Judo Pay's CEO, Dennis Jones, on whether mobile payments can prop up small businesses in the UK

UK businesses add billions to the economy but lately it seems the odds are stacked against them. The economy is still floundering and the banks continue to reduce the amount they are lending. Just In the first three months of this year, the latest figures from the Bank of England show that loans have dropped by £300 million- making it even harder for businesses to set up in the first place- let alone grow to become contributors to the economy.

The government is trying to improve the situation. National insurance contributions will be slashed next year, which will help small and medium sized businesses save nearly £1.8 billion by 2018. The push to shop locally and to embrace the big society is also being by touted by government as a means support the community and the businesses that cater for them.

On the ground, however, businesses complain that their hands are tied and they are not getting the support they need to really make a difference to their profits. Without bank lending the chance of many new businesses setting up is unlikely, but what about the ones already in operation?

One of the biggest obstacles in their way is the process of taking payments. Cheques may be on their way out, but credit card payments involve fees that need to be paid per transaction as well as monthly rental payments for card reading equipment. Yet the trend for consumers to prefer cards over cash continues to grow. According to the Payment Council UK’s payment statistics for 2012, almost three quarters (71 per cent) of all spending in the UK retail sector (including automotive fuels) was made using plastic cards.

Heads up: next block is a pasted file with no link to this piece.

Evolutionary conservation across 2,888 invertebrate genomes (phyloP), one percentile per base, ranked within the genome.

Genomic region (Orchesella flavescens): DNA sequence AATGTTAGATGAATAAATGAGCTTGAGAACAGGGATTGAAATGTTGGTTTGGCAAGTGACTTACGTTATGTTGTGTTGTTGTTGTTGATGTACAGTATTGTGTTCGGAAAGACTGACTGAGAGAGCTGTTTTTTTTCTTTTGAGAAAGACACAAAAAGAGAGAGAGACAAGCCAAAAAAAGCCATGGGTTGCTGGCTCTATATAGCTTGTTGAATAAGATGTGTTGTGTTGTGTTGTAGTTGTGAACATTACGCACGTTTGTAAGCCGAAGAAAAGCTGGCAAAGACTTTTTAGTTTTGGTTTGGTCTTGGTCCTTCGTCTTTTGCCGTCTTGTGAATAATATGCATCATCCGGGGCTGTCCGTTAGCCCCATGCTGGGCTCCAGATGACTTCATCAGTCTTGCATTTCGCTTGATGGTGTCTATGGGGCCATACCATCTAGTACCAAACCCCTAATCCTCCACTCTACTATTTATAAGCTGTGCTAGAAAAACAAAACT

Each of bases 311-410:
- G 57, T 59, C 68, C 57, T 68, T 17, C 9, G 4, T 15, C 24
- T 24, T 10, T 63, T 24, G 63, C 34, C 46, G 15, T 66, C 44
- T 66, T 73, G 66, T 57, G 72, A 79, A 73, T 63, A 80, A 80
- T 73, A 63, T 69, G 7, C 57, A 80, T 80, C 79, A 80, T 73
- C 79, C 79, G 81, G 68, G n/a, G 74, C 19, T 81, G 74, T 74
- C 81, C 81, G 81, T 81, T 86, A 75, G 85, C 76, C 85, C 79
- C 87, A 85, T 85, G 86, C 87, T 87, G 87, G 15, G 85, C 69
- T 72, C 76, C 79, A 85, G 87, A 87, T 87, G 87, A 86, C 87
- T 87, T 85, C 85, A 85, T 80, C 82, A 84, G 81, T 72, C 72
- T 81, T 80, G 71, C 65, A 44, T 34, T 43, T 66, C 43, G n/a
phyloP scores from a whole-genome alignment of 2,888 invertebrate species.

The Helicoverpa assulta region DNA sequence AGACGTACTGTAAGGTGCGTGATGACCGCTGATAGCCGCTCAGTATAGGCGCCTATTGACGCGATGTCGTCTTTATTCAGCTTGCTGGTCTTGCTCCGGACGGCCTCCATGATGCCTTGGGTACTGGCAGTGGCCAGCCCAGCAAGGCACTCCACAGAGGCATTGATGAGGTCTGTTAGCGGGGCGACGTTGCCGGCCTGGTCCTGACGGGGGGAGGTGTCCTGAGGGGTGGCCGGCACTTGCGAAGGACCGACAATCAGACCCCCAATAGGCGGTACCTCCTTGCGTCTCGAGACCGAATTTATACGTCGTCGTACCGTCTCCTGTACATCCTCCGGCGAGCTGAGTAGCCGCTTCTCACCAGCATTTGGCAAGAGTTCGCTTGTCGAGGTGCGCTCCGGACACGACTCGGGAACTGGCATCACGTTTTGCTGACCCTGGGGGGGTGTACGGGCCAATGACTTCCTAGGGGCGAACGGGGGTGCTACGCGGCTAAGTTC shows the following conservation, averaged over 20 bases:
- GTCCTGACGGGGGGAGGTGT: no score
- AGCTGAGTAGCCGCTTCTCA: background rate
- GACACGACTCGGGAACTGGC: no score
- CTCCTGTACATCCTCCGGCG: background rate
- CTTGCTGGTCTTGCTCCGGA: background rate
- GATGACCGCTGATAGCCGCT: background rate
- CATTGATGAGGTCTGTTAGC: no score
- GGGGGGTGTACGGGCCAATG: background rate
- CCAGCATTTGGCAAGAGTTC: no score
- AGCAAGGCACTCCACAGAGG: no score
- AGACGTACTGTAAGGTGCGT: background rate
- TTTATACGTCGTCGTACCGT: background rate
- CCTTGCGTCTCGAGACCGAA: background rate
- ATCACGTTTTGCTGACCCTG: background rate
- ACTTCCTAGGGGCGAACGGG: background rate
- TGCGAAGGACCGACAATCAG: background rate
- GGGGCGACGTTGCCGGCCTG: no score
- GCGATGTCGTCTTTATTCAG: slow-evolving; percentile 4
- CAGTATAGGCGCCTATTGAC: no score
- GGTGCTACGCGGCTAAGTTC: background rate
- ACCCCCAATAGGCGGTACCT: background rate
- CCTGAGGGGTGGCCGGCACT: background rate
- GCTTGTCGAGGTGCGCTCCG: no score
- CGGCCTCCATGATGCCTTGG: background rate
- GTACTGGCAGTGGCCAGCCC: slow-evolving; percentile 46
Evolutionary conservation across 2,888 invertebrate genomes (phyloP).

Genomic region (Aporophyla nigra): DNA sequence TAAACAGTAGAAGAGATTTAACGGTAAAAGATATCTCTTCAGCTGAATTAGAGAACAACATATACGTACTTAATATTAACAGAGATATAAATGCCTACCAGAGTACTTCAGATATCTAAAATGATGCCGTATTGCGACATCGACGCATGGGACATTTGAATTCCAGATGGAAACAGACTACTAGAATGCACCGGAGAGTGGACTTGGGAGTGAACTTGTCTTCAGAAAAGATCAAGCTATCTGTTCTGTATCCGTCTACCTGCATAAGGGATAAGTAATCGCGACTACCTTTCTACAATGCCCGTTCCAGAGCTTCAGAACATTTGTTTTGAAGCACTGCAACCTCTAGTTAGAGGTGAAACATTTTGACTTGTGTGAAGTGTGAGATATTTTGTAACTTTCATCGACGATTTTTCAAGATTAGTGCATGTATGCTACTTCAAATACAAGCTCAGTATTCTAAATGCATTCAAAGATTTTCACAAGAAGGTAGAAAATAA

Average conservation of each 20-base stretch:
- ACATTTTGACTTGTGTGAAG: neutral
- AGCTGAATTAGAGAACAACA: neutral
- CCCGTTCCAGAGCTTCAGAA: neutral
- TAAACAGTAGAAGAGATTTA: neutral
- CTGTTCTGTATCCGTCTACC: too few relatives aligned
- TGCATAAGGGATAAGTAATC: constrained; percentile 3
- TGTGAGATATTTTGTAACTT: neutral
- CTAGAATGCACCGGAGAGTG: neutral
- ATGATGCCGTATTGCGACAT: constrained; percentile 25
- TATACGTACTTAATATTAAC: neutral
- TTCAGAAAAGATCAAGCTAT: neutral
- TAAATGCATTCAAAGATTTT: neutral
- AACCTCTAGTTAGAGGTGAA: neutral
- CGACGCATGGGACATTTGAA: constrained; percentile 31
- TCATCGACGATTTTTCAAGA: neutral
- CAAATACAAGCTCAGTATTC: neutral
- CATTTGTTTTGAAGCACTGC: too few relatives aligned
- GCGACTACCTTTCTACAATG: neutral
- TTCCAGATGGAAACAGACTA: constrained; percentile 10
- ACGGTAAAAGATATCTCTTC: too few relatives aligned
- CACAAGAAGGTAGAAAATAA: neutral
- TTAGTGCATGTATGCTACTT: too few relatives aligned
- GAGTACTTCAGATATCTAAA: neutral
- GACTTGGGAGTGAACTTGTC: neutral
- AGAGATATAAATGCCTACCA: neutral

Our own research shows that the combination of small retailers wishing to avoid punitive charges and their customers preferring the convenience of cards is having a detrimental effect on business. We found that over 120 million transactions are lost each year in the UK through people leaving shops because they can’t pay by card. A further 92.8 million opportunities to sell are lost through people avoiding shops because they don’t accept card payments.

Over one in five (21 per cent) consumers said that they had left a store in the past six months without making a purchase because the store didn’t take cards. Almost the same number (19 per cent) had avoided a store altogether because they couldn’t use their card to pay.

The biggest problem is that card payment equipment has not kept pace with technology. It’s become too expensive and technically complicated for many to use, which is why there are so many small retailers who don’t take cards and prefer to stick to cash. Mobile payment technology is developing to unblock the payment impasse. However, some of the propositions on offer from banks continue to involve monthly fees to rent equipment, which doesn’t really help.

The mobile payment technologies that will succeed are the ones that are aimed at small business and don’t require an equipment to set up or payment up front. Small businesses want technology that’s easy to use-and doesn’t cost the earth. If small businesses are the engine of recovery, they need all the help they can get to ensure they don’t miss out on sales to the growing number of – especially younger – consumers who prefer to pay by card. By removing the barrier of expensive and cumbersome payment technology, retailers can ensure that they never lose a sale again.

Dennis Jones is the CEO of payment technology specialist, Judo Pay.